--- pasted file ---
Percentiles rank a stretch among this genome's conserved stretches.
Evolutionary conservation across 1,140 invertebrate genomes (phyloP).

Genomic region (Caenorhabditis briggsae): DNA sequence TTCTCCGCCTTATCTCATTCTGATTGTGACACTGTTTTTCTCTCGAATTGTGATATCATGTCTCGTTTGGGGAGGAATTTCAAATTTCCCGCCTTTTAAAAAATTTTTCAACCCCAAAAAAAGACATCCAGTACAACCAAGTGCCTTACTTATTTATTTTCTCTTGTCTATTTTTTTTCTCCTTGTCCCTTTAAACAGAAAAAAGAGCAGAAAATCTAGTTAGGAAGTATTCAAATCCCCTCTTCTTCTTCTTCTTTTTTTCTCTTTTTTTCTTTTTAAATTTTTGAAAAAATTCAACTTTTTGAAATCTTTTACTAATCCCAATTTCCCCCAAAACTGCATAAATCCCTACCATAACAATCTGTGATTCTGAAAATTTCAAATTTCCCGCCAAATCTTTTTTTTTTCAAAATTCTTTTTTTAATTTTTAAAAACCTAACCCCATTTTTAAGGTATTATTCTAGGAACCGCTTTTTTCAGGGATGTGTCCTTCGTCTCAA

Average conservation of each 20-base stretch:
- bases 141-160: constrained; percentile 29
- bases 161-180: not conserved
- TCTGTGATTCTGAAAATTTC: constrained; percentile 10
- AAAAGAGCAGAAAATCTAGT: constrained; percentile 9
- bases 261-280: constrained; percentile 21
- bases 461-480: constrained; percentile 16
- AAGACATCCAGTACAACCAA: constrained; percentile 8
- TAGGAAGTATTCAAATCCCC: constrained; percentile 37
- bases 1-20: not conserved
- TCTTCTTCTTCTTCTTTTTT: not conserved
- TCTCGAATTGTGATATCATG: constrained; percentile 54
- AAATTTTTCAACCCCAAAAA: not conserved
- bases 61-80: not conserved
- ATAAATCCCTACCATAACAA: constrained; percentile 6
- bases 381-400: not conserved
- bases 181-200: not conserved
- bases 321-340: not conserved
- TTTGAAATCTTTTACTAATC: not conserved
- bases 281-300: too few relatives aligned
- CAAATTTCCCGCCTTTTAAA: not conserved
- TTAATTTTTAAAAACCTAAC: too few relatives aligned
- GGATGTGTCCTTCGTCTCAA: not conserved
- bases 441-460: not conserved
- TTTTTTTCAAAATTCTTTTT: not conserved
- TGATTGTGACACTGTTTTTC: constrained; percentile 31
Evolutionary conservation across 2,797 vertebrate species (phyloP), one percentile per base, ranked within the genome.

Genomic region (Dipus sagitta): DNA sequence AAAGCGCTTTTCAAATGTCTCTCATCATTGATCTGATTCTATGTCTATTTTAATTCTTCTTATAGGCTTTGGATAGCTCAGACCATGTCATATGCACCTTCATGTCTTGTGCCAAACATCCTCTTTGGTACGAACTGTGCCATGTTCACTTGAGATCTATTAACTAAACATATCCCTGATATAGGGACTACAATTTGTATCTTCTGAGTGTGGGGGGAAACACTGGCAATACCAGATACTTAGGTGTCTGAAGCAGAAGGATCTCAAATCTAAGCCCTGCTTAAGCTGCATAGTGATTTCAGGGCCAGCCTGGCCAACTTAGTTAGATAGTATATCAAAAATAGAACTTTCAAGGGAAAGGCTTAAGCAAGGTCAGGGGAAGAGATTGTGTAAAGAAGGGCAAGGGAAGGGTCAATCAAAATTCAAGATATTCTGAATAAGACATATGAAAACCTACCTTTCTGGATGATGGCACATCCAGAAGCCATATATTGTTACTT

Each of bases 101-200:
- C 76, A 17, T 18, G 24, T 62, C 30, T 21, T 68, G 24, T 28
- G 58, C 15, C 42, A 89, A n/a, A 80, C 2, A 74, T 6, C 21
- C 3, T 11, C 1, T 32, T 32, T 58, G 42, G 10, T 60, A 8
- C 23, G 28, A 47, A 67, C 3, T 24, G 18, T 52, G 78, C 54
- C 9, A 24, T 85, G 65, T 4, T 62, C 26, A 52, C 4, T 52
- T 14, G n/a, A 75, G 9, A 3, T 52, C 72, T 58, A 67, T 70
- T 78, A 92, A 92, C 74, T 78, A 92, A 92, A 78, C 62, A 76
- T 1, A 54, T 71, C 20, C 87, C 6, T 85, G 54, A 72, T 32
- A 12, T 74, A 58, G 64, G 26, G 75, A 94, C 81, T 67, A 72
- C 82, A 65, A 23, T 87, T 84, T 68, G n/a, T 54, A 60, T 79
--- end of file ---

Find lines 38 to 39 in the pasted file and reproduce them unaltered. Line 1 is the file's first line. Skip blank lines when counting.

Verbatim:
- T 14, G n/a, A 75, G 9, A 3, T 52, C 72, T 58, A 67, T 70
- T 78, A 92, A 92, C 74, T 78, A 92, A 92, A 78, C 62, A 76